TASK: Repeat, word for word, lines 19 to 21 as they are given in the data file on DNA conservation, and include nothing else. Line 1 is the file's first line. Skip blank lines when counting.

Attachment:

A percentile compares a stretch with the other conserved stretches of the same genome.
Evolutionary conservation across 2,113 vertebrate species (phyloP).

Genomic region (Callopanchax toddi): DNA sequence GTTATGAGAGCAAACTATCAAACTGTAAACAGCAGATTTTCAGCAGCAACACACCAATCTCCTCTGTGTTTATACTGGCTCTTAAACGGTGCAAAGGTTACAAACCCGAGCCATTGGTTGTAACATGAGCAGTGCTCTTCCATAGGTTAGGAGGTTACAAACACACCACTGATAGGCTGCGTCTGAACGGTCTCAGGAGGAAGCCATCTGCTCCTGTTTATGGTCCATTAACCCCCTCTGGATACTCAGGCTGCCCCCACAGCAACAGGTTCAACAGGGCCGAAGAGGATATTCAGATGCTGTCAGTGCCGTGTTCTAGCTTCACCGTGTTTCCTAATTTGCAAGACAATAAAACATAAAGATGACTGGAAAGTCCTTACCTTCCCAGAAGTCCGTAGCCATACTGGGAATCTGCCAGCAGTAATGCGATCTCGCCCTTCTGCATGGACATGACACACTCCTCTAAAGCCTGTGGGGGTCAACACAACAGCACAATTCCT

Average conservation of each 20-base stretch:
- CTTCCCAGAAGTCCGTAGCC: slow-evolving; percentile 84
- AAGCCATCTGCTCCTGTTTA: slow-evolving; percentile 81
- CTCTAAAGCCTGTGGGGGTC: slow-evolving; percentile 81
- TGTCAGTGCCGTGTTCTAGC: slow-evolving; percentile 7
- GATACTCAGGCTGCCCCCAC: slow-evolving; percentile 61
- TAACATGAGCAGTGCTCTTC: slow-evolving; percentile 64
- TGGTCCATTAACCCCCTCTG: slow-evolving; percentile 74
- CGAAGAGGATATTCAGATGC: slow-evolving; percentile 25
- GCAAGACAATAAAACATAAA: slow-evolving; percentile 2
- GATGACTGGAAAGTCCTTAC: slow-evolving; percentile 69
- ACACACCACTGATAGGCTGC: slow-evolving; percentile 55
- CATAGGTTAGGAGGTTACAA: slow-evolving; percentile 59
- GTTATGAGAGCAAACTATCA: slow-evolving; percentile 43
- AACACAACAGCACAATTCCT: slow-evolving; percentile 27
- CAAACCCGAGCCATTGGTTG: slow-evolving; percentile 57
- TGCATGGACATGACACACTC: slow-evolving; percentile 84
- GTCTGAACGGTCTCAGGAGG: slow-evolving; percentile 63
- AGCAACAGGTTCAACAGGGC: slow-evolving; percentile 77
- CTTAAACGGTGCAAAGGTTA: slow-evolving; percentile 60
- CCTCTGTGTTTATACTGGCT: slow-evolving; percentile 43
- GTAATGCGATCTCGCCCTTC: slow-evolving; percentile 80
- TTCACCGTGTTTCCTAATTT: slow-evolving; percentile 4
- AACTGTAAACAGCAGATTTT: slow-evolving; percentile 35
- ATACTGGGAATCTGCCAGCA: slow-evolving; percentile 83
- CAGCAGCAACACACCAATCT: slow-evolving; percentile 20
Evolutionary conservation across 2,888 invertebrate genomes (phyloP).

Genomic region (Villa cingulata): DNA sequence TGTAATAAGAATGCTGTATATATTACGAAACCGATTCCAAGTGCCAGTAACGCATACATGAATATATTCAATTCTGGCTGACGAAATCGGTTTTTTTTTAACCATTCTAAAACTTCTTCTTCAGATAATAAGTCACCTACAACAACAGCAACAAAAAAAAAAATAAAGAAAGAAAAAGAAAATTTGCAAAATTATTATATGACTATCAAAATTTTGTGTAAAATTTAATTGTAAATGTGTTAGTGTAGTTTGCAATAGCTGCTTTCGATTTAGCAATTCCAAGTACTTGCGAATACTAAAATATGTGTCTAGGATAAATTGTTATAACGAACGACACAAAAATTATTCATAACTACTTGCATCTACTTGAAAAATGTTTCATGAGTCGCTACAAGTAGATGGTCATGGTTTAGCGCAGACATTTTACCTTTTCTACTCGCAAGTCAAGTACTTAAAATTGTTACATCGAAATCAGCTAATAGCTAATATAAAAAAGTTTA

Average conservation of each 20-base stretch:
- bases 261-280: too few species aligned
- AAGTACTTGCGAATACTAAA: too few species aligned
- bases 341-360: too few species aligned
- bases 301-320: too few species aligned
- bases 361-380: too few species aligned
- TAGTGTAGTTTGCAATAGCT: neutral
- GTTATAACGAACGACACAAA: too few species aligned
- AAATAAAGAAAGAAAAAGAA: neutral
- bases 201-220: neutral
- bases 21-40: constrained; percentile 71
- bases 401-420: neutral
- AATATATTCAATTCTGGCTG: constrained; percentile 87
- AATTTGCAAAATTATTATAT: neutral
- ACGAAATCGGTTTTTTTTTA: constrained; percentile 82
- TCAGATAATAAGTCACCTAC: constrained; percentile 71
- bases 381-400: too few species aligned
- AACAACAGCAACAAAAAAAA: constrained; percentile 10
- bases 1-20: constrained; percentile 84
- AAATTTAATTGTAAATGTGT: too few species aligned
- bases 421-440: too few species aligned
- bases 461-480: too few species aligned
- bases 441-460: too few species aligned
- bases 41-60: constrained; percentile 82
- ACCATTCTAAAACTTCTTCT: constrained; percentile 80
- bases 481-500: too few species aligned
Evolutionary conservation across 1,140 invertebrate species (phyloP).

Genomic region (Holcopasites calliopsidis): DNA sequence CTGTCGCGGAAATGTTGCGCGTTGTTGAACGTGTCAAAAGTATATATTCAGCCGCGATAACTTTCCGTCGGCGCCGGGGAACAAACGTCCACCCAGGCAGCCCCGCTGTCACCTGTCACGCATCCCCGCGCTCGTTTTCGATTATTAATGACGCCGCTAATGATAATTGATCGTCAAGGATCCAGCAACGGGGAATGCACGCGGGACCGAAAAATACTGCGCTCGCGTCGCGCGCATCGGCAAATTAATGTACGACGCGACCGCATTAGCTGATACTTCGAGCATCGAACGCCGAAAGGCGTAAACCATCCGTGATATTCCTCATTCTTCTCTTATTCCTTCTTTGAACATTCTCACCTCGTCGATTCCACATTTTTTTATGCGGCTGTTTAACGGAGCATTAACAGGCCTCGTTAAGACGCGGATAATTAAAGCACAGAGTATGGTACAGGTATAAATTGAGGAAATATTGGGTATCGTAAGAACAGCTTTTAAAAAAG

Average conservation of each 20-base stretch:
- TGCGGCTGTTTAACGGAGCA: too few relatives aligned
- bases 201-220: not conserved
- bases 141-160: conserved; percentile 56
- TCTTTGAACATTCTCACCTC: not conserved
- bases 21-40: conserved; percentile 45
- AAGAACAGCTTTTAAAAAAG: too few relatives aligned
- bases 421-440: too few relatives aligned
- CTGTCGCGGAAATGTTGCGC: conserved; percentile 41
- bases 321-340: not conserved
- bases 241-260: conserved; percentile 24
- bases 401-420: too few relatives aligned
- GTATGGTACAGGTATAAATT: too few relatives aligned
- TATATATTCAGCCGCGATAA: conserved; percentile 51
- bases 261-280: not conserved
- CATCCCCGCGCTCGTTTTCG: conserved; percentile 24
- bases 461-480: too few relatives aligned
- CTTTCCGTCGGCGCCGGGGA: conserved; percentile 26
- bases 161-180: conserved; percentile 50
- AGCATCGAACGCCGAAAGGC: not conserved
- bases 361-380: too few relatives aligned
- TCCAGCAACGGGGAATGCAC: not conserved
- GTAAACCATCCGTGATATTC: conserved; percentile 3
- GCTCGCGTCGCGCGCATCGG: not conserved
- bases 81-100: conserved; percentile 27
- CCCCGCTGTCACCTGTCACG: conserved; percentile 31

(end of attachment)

- CAAACCCGAGCCATTGGTTG: slow-evolving; percentile 57
- TGCATGGACATGACACACTC: slow-evolving; percentile 84
- GTCTGAACGGTCTCAGGAGG: slow-evolving; percentile 63